Saturday, 13 January 2018

Te Pane o Mataoho - The head of Mataoho. Māngere Mountain photo essay.


Te Pane o Mataoho, seen from Cornwallis on the Manukau Harbour, 
this may well be the view seen by
Māori as they traversed the Manukau by Waka. Source: Author (2017).


The distinctive shape of the maunga from different angles is due to the fact
that it is the site of two eruption craters, while the dip seen in this view is where the
main crater rim has been breached. From Mangere Bridge Pony Club. Source: Author (2017).


Above and below: The lava flows and stonefields extend well beyond the scoria cone,
giving the area its hummocky and rocky appearance, flatter areas mantled with volcanic soil 
made ideal gardening sites for the Māori inhabitants of the area.In time these 
came to be farms or market gardens, with some of these areas preserved from 
development as Ambury Farm. Source: Author (2017).



The Maunga was one of the most important pa sites in South Auckland, casting a wide influence over the area due to its imposing size as one of Aucklands largest scoria cones. View here from Oruarangi awa at Ihumātao. Source: Author (2017).


Distinctive terraces on the slopes of the maunga are the remains
of Māori earthworks where pallisades were used for defence.From the summit 
views extend across the Manukau to the Waitakere ranges in the west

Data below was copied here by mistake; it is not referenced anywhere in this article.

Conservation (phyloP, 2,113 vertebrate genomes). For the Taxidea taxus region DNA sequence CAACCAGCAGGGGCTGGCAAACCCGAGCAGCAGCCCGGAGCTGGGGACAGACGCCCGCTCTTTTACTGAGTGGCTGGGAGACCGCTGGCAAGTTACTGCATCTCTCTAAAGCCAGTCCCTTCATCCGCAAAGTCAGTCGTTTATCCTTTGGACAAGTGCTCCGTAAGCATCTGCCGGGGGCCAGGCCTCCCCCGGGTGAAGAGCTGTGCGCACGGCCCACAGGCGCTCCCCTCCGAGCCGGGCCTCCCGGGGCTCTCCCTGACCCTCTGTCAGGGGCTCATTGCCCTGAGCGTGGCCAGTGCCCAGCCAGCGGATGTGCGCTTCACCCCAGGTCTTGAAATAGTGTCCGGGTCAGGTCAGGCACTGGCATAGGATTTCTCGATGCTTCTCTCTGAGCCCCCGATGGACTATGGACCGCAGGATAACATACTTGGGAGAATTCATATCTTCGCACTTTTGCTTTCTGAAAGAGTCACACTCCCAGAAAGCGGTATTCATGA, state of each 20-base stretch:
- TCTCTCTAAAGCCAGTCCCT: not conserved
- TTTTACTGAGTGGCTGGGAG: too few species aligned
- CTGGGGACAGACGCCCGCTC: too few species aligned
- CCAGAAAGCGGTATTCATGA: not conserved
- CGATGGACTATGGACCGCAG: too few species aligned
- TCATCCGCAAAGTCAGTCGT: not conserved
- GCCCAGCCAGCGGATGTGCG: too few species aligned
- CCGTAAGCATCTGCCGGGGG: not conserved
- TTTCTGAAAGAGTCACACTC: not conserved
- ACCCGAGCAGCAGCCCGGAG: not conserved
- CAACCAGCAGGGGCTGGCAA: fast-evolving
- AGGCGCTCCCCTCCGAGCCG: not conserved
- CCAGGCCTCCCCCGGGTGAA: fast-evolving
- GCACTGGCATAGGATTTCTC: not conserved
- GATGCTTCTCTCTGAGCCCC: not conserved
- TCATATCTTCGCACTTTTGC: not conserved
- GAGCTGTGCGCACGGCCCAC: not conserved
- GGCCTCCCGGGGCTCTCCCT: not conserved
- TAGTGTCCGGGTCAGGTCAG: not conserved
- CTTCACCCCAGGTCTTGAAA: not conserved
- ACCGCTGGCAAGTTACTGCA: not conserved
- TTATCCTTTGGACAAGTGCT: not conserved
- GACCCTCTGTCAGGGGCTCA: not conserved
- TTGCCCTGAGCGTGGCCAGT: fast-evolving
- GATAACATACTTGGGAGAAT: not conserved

and across the Waitemata to Rangitoto in the east. Source: Author (2017).

From the summit of the maunga, amongst the scoria outcrops, inhabitants of the pa would have had a panoramic view over the surrounding flats and water bodies, with Rangitoto visible 
on the horizon here. Source: Author (2017).


Houses on Kiwi Esplanade sit atop lava flows that broke through the 
walls of the scoria cone in the last phase of the eruption, while a 
flat area provides a roosting area for South Island Pied Oystercathchers
while they wait out the high tide in Mangere Inlet. 
Source: Author (2017).


1940 Aerial view of the maunga and Mangere Lagoon explosion crater, open to the Manukau before it was closed off for the Manukau Sewage Scheme. Lava flows extend  to the shore
of the Mangere Inlet, with surrounding land predominantly small farms and market gardens,
Source: LINZ. Retrieved from: (2017).

1988 aerial view of  Te Pane o Mataoho. The Mangere Lagoon has become part of the sewage settling ponds, and the harbour between the foreshore and Puketutu Island has been closed to the natural flow of the tides by bunds, forming large sewage settling ponds. Very little undeveloped land remains around the Maunga, except for the empty area facing Puketutu Island, that will become Ambury Farm Park. 
 Source: LINZ. Retrieved from: (2017).

In 2017 the maunga stands out as a green space surrounded on all sides by urban development. After the largest environmental restoration project in New Zealand commencing in early 2000s, the sewage settling ponds have been decomissioned, and the Mangere Lagoon has been opened to tidal flow again, with a small artificial island in the centre replacing the original small cone that was destroyed. Ambury Farm Park is the other green space, with shell banks offshore providing roosting space for shorebirds. 
Source: LINZ. Retrieved from:

Above and below: The head of Mataoho watches over the whenua, no matter what the time
of day or weather, one can always feel it's presence. Source: Author (2017).

Discover the many faces of Te Pane o Mataoho click here!


  1. Great blog. All posts have something to learn. Your work is very good and i appreciate you and hopping for some more informative posts. Fish Mounts


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